|Title||Physical Activity Intensity, Lesson Context, and Teacher Interactions During an Unstructured Afterschool Physical Activity Program.|
|Publication Type||Journal Article|
|Year of Publication||2015|
|Authors||Behrens, TK, Miller, DJ, Schuna, Jr, JM, Liebert, ML|
|Journal||The Journal of school health|
|Date Published||2015 Dec|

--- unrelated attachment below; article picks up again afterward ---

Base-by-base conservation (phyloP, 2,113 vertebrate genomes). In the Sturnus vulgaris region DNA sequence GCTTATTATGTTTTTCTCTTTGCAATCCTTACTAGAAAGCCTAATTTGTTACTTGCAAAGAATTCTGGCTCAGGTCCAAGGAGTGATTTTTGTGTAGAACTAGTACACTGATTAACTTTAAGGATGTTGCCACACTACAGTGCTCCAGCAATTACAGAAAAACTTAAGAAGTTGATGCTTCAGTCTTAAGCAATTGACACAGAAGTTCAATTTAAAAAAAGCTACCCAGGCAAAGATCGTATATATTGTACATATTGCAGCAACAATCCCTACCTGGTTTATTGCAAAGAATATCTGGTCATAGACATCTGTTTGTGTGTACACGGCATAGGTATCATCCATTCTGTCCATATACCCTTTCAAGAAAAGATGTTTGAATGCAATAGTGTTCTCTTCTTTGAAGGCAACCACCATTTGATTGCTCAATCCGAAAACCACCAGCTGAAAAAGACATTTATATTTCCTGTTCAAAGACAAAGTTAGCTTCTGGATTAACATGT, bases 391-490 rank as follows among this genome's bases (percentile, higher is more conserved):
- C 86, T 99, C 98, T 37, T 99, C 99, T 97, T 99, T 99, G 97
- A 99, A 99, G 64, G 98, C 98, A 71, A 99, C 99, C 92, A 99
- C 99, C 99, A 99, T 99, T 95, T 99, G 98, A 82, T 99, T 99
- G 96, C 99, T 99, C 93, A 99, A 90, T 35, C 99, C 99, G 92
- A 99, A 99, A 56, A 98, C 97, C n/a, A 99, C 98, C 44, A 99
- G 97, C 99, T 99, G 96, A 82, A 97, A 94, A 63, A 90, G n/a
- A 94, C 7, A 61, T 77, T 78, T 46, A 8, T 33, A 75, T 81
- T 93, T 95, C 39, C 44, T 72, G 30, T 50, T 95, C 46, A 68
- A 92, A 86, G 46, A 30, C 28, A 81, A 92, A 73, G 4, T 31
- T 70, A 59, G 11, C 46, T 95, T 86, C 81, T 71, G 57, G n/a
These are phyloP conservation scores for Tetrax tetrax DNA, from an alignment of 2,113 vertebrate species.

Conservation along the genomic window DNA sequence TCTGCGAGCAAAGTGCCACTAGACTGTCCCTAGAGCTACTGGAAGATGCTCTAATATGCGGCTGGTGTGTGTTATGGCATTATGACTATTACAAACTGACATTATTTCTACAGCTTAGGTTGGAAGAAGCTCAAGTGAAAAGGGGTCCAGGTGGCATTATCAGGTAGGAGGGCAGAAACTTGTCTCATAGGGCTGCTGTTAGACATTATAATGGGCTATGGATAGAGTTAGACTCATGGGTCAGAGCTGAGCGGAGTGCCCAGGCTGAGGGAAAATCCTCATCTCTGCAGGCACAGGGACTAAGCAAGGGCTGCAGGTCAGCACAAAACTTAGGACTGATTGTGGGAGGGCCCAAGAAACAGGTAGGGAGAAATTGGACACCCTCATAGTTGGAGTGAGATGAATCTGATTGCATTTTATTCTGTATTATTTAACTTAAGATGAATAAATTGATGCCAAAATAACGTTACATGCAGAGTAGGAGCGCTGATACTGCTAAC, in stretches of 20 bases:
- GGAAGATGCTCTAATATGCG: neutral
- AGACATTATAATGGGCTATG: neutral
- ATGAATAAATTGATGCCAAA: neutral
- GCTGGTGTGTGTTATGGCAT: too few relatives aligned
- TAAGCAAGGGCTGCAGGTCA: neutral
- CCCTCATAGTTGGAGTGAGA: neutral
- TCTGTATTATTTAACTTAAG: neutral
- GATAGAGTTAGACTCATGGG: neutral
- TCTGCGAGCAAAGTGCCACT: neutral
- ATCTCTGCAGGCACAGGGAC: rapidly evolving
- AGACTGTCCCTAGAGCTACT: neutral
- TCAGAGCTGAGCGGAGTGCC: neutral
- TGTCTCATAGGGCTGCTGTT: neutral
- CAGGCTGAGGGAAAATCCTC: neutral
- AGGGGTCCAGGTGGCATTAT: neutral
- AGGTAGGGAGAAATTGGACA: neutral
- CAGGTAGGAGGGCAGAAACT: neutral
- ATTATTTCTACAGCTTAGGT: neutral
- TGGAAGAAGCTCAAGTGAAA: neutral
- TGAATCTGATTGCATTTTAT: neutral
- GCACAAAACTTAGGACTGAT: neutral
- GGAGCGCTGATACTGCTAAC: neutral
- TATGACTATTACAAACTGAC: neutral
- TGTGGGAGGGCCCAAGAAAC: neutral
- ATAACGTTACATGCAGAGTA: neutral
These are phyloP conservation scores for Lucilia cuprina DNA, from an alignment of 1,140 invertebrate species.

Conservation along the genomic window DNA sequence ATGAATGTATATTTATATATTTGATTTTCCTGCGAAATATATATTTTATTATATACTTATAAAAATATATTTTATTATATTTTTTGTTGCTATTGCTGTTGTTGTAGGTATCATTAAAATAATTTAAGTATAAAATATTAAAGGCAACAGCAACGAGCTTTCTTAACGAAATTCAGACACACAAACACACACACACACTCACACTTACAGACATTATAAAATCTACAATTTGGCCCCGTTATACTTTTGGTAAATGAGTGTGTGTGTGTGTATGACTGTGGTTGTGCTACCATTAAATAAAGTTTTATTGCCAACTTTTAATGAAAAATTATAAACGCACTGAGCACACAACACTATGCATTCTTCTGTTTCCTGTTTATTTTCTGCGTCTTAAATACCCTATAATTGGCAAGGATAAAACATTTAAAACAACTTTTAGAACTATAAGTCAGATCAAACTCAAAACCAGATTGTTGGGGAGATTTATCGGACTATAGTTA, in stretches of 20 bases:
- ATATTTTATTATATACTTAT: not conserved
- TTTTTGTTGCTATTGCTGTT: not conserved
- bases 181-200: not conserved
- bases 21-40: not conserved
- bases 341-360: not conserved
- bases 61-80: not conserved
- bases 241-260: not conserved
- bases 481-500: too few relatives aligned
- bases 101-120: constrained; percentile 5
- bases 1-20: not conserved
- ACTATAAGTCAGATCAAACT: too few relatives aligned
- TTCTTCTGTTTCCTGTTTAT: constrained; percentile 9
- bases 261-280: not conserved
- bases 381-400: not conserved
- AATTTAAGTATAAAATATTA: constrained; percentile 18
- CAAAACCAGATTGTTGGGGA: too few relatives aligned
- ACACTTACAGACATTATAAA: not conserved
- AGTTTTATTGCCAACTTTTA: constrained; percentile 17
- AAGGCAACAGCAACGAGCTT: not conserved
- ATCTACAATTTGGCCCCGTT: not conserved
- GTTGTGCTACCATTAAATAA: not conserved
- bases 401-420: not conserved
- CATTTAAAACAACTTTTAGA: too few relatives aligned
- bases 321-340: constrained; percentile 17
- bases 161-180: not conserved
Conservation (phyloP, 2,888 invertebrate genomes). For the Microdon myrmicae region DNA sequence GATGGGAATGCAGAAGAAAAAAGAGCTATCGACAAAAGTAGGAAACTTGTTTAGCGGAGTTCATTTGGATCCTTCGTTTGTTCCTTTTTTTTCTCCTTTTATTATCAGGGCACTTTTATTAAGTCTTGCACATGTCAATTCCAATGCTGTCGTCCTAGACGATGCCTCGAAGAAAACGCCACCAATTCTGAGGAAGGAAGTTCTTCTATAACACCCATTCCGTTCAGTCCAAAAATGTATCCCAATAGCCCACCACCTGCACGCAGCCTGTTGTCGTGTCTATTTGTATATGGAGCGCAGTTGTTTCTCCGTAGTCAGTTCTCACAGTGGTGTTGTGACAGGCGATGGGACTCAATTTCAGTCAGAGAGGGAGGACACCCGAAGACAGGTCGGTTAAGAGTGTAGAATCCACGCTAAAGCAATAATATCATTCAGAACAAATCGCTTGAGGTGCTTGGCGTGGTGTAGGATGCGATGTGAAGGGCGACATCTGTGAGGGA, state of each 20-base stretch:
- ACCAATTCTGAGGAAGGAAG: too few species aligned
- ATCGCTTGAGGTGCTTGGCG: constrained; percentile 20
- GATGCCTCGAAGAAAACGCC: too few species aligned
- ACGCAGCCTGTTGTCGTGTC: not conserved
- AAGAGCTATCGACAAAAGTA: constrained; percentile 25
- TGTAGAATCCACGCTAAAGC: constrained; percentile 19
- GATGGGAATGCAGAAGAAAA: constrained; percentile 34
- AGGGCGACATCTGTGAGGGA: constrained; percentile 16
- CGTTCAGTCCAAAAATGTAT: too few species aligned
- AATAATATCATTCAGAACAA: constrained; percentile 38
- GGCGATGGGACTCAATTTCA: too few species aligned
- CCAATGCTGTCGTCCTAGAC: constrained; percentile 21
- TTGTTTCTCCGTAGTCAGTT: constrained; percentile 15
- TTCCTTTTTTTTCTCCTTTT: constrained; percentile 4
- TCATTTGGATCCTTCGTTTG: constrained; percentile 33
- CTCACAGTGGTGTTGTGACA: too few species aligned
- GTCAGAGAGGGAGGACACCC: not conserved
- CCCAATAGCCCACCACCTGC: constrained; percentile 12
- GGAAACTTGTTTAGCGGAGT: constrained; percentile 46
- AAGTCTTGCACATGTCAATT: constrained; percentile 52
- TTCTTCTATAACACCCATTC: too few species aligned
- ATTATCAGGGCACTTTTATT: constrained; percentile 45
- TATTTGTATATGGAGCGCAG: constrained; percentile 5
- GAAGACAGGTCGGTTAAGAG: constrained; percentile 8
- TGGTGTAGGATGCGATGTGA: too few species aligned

BACKGROUND: Afterschool programs are promising arenas to improve youth physical activity (PA) levels. During the school year for 2012-2013, 5 elementary schools from a low-socioeconomic status (SES) school district in southern Colorado participated in evaluation of the afterschool program entitled Keep It Moving! (KIM). METHODS: In this cross-sectional analysis we sought to evaluate the relationships among participant PA, teacher interaction, and lesson context during an unstructured afterschool PA program. Participants were third-fifth grade students enrolled in the KIM program at the 5 participating elementary schools and were assessed utilizing accelerometers and direct observation with the System for Observing Fitness Instruction Time (SOFIT). RESULTS: Program participants wore the accelerometer 37.1 ± 5.4 min session(-1) . Approximately half of the time was spent in light PA (LPA) and 15.7 ± 5.3 min session(-1) in moderate to vigorous PA (MVPA). Game play was positively associated with LPA and negatively associated with MVPA. When teachers did not promote PA with students there was a positive association with sedentary activity (SA) and a negative association with MVPA. CONCLUSIONS: Lesson context and teacher interactions may be important factors associated with PA intensity of afterschool PA programming. Future research should address whether structured PA curricula may improve quality of afterschool PA programming.